Meanwhile, to understand the full import of all of this we see [with hindsight] that 4th Dragoon Guards under the unhelpful hand of their Lieutenant Colonel Francis Sherlock are destined to never raise a broadsword in anger in this theatre of the war and ultimately will go home in disgrace leaving their mounts to others, [all well down the track but a sure indication of their non-performance while ashore in the Peninsula].
The year 1812 brought forward huge events for this northern/major part of the Army directly under the hand of Wellington but not so for 3rd Dragoon Guards, lying back and still in winter quarters, Slade’s Brigade lie dormant until there is yet another transfer back to the 2nd Division Cavalry group.
It is 14th April 1812 and the 2nd Division Cavalry commander will be non-other than Major General William Erskine [the generally admitted madman], he to hold Slade [the shiftless] Brigade and Ballard Long [the indecisive] Brigade in his hand, we cannot, with the best will in the world expect great deeds from men led by such as these commanders!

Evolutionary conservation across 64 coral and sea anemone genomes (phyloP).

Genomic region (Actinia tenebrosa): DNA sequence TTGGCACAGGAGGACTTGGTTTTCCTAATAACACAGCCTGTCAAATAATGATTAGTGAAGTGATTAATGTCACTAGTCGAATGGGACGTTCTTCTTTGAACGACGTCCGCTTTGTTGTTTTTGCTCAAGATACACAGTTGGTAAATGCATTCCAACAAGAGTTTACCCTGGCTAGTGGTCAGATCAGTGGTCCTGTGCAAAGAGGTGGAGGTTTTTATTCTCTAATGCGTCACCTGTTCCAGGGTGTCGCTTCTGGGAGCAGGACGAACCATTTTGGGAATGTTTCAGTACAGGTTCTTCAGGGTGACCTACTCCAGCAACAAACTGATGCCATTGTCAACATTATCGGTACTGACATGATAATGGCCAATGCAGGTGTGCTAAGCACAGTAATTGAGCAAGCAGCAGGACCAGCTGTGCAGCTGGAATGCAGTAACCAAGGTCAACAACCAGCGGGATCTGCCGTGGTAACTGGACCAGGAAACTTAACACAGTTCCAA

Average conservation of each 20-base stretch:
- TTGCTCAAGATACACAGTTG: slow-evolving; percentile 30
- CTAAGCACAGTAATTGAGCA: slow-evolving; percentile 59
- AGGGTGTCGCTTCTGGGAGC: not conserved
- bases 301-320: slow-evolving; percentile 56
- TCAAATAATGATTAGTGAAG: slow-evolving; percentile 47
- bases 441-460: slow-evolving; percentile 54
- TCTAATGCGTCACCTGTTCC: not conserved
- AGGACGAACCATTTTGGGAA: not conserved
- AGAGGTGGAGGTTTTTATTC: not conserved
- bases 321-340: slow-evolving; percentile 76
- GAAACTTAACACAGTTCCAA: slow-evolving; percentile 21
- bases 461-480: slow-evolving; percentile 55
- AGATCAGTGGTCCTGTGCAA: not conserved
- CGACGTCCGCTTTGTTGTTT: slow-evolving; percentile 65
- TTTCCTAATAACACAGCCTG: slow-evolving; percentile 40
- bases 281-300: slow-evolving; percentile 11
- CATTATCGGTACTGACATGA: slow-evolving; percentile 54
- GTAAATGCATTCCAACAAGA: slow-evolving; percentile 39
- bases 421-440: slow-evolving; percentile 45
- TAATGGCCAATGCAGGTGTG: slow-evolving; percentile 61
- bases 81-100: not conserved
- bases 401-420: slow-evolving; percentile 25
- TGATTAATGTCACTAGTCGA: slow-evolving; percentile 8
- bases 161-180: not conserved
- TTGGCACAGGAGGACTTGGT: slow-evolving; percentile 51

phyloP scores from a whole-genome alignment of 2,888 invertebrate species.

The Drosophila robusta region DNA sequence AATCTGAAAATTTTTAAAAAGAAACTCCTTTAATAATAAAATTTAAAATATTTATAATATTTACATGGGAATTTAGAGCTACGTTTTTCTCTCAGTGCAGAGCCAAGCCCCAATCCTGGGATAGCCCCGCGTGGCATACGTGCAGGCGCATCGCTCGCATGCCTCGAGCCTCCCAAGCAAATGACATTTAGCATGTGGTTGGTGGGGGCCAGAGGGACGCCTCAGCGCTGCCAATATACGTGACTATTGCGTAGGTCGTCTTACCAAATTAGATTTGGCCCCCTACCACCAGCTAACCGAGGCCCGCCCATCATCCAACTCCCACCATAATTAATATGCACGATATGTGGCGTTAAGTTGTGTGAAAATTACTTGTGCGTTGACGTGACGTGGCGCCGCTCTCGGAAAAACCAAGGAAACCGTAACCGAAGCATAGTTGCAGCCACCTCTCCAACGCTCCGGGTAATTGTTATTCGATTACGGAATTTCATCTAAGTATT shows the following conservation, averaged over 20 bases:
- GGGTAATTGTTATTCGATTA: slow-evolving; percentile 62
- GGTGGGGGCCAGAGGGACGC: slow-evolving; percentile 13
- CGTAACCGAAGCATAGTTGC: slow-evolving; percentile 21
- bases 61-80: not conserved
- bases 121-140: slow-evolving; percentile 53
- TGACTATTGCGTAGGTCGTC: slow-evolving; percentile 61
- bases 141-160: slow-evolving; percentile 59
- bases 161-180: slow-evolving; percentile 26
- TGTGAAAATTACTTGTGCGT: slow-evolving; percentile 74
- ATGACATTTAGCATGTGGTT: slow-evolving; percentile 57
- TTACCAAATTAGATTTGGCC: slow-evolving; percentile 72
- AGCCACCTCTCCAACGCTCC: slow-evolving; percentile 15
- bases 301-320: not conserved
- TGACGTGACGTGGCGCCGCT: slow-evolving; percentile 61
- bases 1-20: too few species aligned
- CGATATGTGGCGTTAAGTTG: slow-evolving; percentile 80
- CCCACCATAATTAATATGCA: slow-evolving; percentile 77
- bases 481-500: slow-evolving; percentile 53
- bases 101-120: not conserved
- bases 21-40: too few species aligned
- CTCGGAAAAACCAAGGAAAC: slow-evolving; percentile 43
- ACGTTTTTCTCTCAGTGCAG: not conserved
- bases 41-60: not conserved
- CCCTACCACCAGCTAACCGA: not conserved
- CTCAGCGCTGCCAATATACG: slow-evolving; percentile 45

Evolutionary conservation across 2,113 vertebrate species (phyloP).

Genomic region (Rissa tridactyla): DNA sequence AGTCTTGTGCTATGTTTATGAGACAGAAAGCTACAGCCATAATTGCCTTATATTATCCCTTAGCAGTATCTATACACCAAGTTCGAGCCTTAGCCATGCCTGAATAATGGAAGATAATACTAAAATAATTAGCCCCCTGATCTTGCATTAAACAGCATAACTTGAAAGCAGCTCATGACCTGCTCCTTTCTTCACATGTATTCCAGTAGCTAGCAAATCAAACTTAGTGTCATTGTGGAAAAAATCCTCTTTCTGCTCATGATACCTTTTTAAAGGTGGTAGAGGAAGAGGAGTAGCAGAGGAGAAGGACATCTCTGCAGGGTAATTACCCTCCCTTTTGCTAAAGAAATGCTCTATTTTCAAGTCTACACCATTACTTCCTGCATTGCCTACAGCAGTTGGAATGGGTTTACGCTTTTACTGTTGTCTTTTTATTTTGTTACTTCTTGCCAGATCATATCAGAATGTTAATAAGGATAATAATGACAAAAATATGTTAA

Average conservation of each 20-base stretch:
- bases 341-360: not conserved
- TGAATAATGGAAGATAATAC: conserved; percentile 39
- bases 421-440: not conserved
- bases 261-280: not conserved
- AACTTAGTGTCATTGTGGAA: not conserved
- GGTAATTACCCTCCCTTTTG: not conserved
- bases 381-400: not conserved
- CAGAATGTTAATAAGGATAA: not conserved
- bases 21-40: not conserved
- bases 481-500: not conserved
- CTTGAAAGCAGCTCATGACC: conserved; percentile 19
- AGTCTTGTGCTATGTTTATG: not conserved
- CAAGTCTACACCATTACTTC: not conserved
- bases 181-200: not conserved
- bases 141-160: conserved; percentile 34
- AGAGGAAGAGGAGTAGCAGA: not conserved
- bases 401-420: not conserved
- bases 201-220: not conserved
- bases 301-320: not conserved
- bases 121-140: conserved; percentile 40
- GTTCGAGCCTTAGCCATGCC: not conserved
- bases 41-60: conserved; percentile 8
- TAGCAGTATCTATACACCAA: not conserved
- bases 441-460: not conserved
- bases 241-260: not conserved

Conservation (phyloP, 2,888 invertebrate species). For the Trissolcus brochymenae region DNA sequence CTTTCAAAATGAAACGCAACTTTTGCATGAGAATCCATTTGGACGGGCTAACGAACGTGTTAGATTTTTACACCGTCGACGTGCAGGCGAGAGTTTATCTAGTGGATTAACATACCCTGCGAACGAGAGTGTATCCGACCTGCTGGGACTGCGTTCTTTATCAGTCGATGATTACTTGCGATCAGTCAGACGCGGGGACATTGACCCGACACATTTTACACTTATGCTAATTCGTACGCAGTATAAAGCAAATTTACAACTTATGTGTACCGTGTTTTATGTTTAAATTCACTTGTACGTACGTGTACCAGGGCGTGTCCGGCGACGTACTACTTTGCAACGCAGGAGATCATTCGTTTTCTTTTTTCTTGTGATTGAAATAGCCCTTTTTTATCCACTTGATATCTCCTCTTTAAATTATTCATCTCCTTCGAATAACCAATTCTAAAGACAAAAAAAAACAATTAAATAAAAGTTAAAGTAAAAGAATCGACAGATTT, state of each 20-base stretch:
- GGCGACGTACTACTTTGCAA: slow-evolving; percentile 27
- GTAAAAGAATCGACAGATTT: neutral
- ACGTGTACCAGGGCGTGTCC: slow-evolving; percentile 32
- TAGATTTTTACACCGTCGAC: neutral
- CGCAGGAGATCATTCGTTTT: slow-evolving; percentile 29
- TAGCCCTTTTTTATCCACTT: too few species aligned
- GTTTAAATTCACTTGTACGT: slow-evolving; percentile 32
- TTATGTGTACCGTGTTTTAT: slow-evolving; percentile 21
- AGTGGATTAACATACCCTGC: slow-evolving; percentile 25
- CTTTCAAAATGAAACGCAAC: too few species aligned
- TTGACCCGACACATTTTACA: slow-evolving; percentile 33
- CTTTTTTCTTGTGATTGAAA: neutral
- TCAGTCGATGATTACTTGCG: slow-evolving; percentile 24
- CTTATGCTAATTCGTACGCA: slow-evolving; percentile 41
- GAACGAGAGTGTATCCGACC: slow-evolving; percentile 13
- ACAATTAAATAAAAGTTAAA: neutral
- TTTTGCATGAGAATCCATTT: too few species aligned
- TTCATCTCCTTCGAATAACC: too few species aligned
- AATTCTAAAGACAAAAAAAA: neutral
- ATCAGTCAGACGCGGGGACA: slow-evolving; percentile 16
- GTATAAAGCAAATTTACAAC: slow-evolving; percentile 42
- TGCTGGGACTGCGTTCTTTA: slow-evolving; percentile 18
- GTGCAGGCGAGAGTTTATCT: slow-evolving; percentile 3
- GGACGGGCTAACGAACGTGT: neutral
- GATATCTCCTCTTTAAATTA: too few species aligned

And so it is, while Cuidad Rodrigo and Badajoz are being reduced and captured and the initiative then taken to face the Army of Portugal in the field the corps under Hill is set the task of keeping the French about the country south of the Guadiana occupied. For 3rd Dragoon Guards this entails much patrolling deep in the southern Estremadura sierra’s, where during June we see Hill shifting forward as far as Zafra to test the resolve of his opposite enemy General Drouet D Erlon. By 11th June Spanish cavalry under Penne Villemur and troopers of Slade Brigade probe further, the latter from Llera onto Maguilla threatening D Erlon’s base at Fuente Ovejuna , there he meets Lumley’s previous foe of the Usagre fight Lallemand, whose brigade of dragoons is quite equal for numbers to his own. Lallemand at first falls back a little but then, when almost back at Maguilla turns about to answer the challenge; with 1st Dragoons at the head the charge is sounded and in they go with 3rd Dragoon Guards led in by Lieutenant Colonel Arthur Clifton [here Oman wrongly calls him Clinton] in close support.